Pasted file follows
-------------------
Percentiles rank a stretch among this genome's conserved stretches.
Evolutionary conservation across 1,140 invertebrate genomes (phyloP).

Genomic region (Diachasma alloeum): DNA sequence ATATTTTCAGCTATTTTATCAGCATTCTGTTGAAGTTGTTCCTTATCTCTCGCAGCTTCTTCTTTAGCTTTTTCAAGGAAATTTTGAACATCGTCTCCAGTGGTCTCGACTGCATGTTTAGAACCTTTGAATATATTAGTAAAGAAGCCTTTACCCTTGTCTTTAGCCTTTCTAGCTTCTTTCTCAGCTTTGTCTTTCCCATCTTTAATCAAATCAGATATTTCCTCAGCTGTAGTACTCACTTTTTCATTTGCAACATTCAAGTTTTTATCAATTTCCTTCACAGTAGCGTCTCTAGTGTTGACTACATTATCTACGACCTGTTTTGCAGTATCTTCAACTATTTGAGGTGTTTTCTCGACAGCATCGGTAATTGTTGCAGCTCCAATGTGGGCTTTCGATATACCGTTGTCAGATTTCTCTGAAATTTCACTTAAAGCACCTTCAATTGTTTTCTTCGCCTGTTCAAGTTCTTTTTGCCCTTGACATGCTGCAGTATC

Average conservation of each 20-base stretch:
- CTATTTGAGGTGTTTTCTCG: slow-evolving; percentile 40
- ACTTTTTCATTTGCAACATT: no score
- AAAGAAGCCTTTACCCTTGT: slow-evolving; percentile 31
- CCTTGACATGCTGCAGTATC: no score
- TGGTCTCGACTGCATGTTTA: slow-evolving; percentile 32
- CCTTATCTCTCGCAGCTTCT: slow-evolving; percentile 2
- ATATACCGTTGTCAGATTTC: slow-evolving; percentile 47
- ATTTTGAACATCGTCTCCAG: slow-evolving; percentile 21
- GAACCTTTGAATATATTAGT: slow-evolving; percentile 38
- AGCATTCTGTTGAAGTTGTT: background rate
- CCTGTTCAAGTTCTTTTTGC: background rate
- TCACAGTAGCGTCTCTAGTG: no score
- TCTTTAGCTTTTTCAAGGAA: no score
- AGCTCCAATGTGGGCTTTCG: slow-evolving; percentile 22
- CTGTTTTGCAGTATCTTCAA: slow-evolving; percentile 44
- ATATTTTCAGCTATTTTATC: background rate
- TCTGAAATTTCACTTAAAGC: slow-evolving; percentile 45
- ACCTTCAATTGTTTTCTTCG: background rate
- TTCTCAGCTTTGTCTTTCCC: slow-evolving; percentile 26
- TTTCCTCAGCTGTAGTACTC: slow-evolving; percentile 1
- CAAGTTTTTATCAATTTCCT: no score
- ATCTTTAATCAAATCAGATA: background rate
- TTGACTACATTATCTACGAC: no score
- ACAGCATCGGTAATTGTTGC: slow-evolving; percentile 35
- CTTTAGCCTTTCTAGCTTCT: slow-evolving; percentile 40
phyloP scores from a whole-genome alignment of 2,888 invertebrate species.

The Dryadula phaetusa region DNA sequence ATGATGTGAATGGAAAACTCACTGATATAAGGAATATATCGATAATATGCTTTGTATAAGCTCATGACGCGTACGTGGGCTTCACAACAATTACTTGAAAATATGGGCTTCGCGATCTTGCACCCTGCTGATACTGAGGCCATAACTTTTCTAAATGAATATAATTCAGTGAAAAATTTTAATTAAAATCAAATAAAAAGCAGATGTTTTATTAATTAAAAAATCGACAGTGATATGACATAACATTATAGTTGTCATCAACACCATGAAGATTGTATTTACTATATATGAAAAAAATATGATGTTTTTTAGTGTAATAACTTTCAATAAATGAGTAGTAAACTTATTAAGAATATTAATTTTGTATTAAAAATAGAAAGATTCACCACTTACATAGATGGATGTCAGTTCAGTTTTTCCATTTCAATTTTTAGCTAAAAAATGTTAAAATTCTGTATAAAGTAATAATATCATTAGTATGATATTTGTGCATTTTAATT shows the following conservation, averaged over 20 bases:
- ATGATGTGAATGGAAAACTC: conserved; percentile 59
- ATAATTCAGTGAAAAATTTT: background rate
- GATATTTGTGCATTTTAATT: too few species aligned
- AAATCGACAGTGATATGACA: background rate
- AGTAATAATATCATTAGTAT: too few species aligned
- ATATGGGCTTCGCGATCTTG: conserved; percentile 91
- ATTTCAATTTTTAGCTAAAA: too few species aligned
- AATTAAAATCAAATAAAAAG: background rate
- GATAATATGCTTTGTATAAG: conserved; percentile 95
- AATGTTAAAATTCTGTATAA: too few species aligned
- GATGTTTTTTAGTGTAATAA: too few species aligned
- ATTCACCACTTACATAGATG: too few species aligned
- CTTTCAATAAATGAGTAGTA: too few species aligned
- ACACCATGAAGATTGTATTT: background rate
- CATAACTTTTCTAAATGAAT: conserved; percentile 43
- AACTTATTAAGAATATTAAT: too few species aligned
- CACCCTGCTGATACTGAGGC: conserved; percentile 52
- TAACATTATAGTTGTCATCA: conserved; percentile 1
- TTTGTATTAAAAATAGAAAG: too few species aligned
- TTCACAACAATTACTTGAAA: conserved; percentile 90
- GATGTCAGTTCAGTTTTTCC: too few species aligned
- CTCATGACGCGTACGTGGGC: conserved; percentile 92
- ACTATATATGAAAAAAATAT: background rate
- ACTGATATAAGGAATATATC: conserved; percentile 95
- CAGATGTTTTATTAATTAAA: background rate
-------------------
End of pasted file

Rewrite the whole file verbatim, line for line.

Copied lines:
Percentiles rank a stretch among this genome's conserved stretches.
Evolutionary conservation across 1,140 invertebrate genomes (phyloP).

Genomic region (Diachasma alloeum): DNA sequence ATATTTTCAGCTATTTTATCAGCATTCTGTTGAAGTTGTTCCTTATCTCTCGCAGCTTCTTCTTTAGCTTTTTCAAGGAAATTTTGAACATCGTCTCCAGTGGTCTCGACTGCATGTTTAGAACCTTTGAATATATTAGTAAAGAAGCCTTTACCCTTGTCTTTAGCCTTTCTAGCTTCTTTCTCAGCTTTGTCTTTCCCATCTTTAATCAAATCAGATATTTCCTCAGCTGTAGTACTCACTTTTTCATTTGCAACATTCAAGTTTTTATCAATTTCCTTCACAGTAGCGTCTCTAGTGTTGACTACATTATCTACGACCTGTTTTGCAGTATCTTCAACTATTTGAGGTGTTTTCTCGACAGCATCGGTAATTGTTGCAGCTCCAATGTGGGCTTTCGATATACCGTTGTCAGATTTCTCTGAAATTTCACTTAAAGCACCTTCAATTGTTTTCTTCGCCTGTTCAAGTTCTTTTTGCCCTTGACATGCTGCAGTATC

Average conservation of each 20-base stretch:
- CTATTTGAGGTGTTTTCTCG: slow-evolving; percentile 40
- ACTTTTTCATTTGCAACATT: no score
- AAAGAAGCCTTTACCCTTGT: slow-evolving; percentile 31
- CCTTGACATGCTGCAGTATC: no score
- TGGTCTCGACTGCATGTTTA: slow-evolving; percentile 32
- CCTTATCTCTCGCAGCTTCT: slow-evolving; percentile 2
- ATATACCGTTGTCAGATTTC: slow-evolving; percentile 47
- ATTTTGAACATCGTCTCCAG: slow-evolving; percentile 21
- GAACCTTTGAATATATTAGT: slow-evolving; percentile 38
- AGCATTCTGTTGAAGTTGTT: background rate
- CCTGTTCAAGTTCTTTTTGC: background rate
- TCACAGTAGCGTCTCTAGTG: no score
- TCTTTAGCTTTTTCAAGGAA: no score
- AGCTCCAATGTGGGCTTTCG: slow-evolving; percentile 22
- CTGTTTTGCAGTATCTTCAA: slow-evolving; percentile 44
- ATATTTTCAGCTATTTTATC: background rate
- TCTGAAATTTCACTTAAAGC: slow-evolving; percentile 45
- ACCTTCAATTGTTTTCTTCG: background rate
- TTCTCAGCTTTGTCTTTCCC: slow-evolving; percentile 26
- TTTCCTCAGCTGTAGTACTC: slow-evolving; percentile 1
- CAAGTTTTTATCAATTTCCT: no score
- ATCTTTAATCAAATCAGATA: background rate
- TTGACTACATTATCTACGAC: no score
- ACAGCATCGGTAATTGTTGC: slow-evolving; percentile 35
- CTTTAGCCTTTCTAGCTTCT: slow-evolving; percentile 40
phyloP scores from a whole-genome alignment of 2,888 invertebrate species.

The Dryadula phaetusa region DNA sequence ATGATGTGAATGGAAAACTCACTGATATAAGGAATATATCGATAATATGCTTTGTATAAGCTCATGACGCGTACGTGGGCTTCACAACAATTACTTGAAAATATGGGCTTCGCGATCTTGCACCCTGCTGATACTGAGGCCATAACTTTTCTAAATGAATATAATTCAGTGAAAAATTTTAATTAAAATCAAATAAAAAGCAGATGTTTTATTAATTAAAAAATCGACAGTGATATGACATAACATTATAGTTGTCATCAACACCATGAAGATTGTATTTACTATATATGAAAAAAATATGATGTTTTTTAGTGTAATAACTTTCAATAAATGAGTAGTAAACTTATTAAGAATATTAATTTTGTATTAAAAATAGAAAGATTCACCACTTACATAGATGGATGTCAGTTCAGTTTTTCCATTTCAATTTTTAGCTAAAAAATGTTAAAATTCTGTATAAAGTAATAATATCATTAGTATGATATTTGTGCATTTTAATT shows the following conservation, averaged over 20 bases:
- ATGATGTGAATGGAAAACTC: conserved; percentile 59
- ATAATTCAGTGAAAAATTTT: background rate
- GATATTTGTGCATTTTAATT: too few species aligned
- AAATCGACAGTGATATGACA: background rate
- AGTAATAATATCATTAGTAT: too few species aligned
- ATATGGGCTTCGCGATCTTG: conserved; percentile 91
- ATTTCAATTTTTAGCTAAAA: too few species aligned
- AATTAAAATCAAATAAAAAG: background rate
- GATAATATGCTTTGTATAAG: conserved; percentile 95
- AATGTTAAAATTCTGTATAA: too few species aligned
- GATGTTTTTTAGTGTAATAA: too few species aligned
- ATTCACCACTTACATAGATG: too few species aligned
- CTTTCAATAAATGAGTAGTA: too few species aligned
- ACACCATGAAGATTGTATTT: background rate
- CATAACTTTTCTAAATGAAT: conserved; percentile 43
- AACTTATTAAGAATATTAAT: too few species aligned
- CACCCTGCTGATACTGAGGC: conserved; percentile 52
- TAACATTATAGTTGTCATCA: conserved; percentile 1
- TTTGTATTAAAAATAGAAAG: too few species aligned
- TTCACAACAATTACTTGAAA: conserved; percentile 90
- GATGTCAGTTCAGTTTTTCC: too few species aligned
- CTCATGACGCGTACGTGGGC: conserved; percentile 92
- ACTATATATGAAAAAAATAT: background rate
- ACTGATATAAGGAATATATC: conserved; percentile 95
- CAGATGTTTTATTAATTAAA: background rate